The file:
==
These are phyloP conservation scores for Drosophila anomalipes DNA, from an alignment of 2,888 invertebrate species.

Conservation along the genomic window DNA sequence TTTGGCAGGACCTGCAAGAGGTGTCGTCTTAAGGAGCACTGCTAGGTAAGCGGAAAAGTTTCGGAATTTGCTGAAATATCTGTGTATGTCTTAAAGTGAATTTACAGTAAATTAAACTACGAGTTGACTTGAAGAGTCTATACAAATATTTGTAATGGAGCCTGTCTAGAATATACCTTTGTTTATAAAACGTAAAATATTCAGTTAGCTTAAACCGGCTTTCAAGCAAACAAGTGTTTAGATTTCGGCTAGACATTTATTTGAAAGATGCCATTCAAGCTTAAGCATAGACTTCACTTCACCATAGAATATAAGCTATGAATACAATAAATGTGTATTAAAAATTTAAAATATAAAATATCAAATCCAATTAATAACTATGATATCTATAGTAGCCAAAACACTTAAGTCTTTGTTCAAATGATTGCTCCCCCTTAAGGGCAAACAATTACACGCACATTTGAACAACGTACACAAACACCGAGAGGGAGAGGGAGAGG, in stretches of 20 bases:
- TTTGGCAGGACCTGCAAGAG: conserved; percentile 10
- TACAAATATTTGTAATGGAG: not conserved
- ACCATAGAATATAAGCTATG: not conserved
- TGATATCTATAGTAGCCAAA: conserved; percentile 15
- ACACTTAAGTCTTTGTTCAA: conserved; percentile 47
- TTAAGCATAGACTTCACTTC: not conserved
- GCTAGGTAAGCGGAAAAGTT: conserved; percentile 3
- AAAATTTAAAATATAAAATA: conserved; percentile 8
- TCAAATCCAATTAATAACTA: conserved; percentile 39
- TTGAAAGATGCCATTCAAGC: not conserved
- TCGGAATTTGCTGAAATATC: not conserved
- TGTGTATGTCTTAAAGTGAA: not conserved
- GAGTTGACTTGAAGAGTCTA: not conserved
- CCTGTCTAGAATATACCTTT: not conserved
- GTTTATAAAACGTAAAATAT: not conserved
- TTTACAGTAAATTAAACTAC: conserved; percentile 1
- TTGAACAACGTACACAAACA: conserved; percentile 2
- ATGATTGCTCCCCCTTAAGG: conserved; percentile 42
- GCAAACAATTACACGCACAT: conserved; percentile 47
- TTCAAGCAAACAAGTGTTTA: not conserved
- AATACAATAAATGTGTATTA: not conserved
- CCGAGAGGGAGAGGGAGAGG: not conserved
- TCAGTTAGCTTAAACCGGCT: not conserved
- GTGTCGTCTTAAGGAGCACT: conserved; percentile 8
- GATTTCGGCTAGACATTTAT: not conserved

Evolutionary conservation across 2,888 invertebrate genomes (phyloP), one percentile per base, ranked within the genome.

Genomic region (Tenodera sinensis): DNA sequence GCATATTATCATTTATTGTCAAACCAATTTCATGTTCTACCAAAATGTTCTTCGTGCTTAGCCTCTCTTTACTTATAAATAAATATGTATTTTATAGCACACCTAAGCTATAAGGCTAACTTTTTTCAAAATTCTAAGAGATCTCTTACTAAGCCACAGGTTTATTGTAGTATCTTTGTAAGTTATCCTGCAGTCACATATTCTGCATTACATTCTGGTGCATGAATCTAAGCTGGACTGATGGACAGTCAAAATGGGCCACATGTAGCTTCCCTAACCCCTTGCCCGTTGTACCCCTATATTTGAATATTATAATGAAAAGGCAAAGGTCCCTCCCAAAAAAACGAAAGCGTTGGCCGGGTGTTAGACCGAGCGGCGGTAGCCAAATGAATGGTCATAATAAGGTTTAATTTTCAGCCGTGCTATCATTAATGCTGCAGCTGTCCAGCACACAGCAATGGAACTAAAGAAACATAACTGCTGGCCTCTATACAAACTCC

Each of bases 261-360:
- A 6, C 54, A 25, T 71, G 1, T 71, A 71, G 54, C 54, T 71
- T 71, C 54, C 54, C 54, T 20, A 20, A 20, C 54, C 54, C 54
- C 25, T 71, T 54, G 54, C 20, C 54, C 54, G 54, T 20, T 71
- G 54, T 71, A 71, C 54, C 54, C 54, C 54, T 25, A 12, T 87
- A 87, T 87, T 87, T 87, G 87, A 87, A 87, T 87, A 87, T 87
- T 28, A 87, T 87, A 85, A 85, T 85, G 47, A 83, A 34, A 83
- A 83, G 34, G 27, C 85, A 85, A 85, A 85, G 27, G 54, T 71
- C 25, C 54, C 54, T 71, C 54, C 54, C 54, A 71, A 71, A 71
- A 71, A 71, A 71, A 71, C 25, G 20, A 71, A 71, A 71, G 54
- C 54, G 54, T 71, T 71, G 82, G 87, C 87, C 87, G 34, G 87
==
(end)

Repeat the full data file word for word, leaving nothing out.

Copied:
These are phyloP conservation scores for Drosophila anomalipes DNA, from an alignment of 2,888 invertebrate species.

Conservation along the genomic window DNA sequence TTTGGCAGGACCTGCAAGAGGTGTCGTCTTAAGGAGCACTGCTAGGTAAGCGGAAAAGTTTCGGAATTTGCTGAAATATCTGTGTATGTCTTAAAGTGAATTTACAGTAAATTAAACTACGAGTTGACTTGAAGAGTCTATACAAATATTTGTAATGGAGCCTGTCTAGAATATACCTTTGTTTATAAAACGTAAAATATTCAGTTAGCTTAAACCGGCTTTCAAGCAAACAAGTGTTTAGATTTCGGCTAGACATTTATTTGAAAGATGCCATTCAAGCTTAAGCATAGACTTCACTTCACCATAGAATATAAGCTATGAATACAATAAATGTGTATTAAAAATTTAAAATATAAAATATCAAATCCAATTAATAACTATGATATCTATAGTAGCCAAAACACTTAAGTCTTTGTTCAAATGATTGCTCCCCCTTAAGGGCAAACAATTACACGCACATTTGAACAACGTACACAAACACCGAGAGGGAGAGGGAGAGG, in stretches of 20 bases:
- TTTGGCAGGACCTGCAAGAG: conserved; percentile 10
- TACAAATATTTGTAATGGAG: not conserved
- ACCATAGAATATAAGCTATG: not conserved
- TGATATCTATAGTAGCCAAA: conserved; percentile 15
- ACACTTAAGTCTTTGTTCAA: conserved; percentile 47
- TTAAGCATAGACTTCACTTC: not conserved
- GCTAGGTAAGCGGAAAAGTT: conserved; percentile 3
- AAAATTTAAAATATAAAATA: conserved; percentile 8
- TCAAATCCAATTAATAACTA: conserved; percentile 39
- TTGAAAGATGCCATTCAAGC: not conserved
- TCGGAATTTGCTGAAATATC: not conserved
- TGTGTATGTCTTAAAGTGAA: not conserved
- GAGTTGACTTGAAGAGTCTA: not conserved
- CCTGTCTAGAATATACCTTT: not conserved
- GTTTATAAAACGTAAAATAT: not conserved
- TTTACAGTAAATTAAACTAC: conserved; percentile 1
- TTGAACAACGTACACAAACA: conserved; percentile 2
- ATGATTGCTCCCCCTTAAGG: conserved; percentile 42
- GCAAACAATTACACGCACAT: conserved; percentile 47
- TTCAAGCAAACAAGTGTTTA: not conserved
- AATACAATAAATGTGTATTA: not conserved
- CCGAGAGGGAGAGGGAGAGG: not conserved
- TCAGTTAGCTTAAACCGGCT: not conserved
- GTGTCGTCTTAAGGAGCACT: conserved; percentile 8
- GATTTCGGCTAGACATTTAT: not conserved

Evolutionary conservation across 2,888 invertebrate genomes (phyloP), one percentile per base, ranked within the genome.

Genomic region (Tenodera sinensis): DNA sequence GCATATTATCATTTATTGTCAAACCAATTTCATGTTCTACCAAAATGTTCTTCGTGCTTAGCCTCTCTTTACTTATAAATAAATATGTATTTTATAGCACACCTAAGCTATAAGGCTAACTTTTTTCAAAATTCTAAGAGATCTCTTACTAAGCCACAGGTTTATTGTAGTATCTTTGTAAGTTATCCTGCAGTCACATATTCTGCATTACATTCTGGTGCATGAATCTAAGCTGGACTGATGGACAGTCAAAATGGGCCACATGTAGCTTCCCTAACCCCTTGCCCGTTGTACCCCTATATTTGAATATTATAATGAAAAGGCAAAGGTCCCTCCCAAAAAAACGAAAGCGTTGGCCGGGTGTTAGACCGAGCGGCGGTAGCCAAATGAATGGTCATAATAAGGTTTAATTTTCAGCCGTGCTATCATTAATGCTGCAGCTGTCCAGCACACAGCAATGGAACTAAAGAAACATAACTGCTGGCCTCTATACAAACTCC

Each of bases 261-360:
- A 6, C 54, A 25, T 71, G 1, T 71, A 71, G 54, C 54, T 71
- T 71, C 54, C 54, C 54, T 20, A 20, A 20, C 54, C 54, C 54
- C 25, T 71, T 54, G 54, C 20, C 54, C 54, G 54, T 20, T 71
- G 54, T 71, A 71, C 54, C 54, C 54, C 54, T 25, A 12, T 87
- A 87, T 87, T 87, T 87, G 87, A 87, A 87, T 87, A 87, T 87
- T 28, A 87, T 87, A 85, A 85, T 85, G 47, A 83, A 34, A 83
- A 83, G 34, G 27, C 85, A 85, A 85, A 85, G 27, G 54, T 71
- C 25, C 54, C 54, T 71, C 54, C 54, C 54, A 71, A 71, A 71
- A 71, A 71, A 71, A 71, C 25, G 20, A 71, A 71, A 71, G 54
- C 54, G 54, T 71, T 71, G 82, G 87, C 87, C 87, G 34, G 87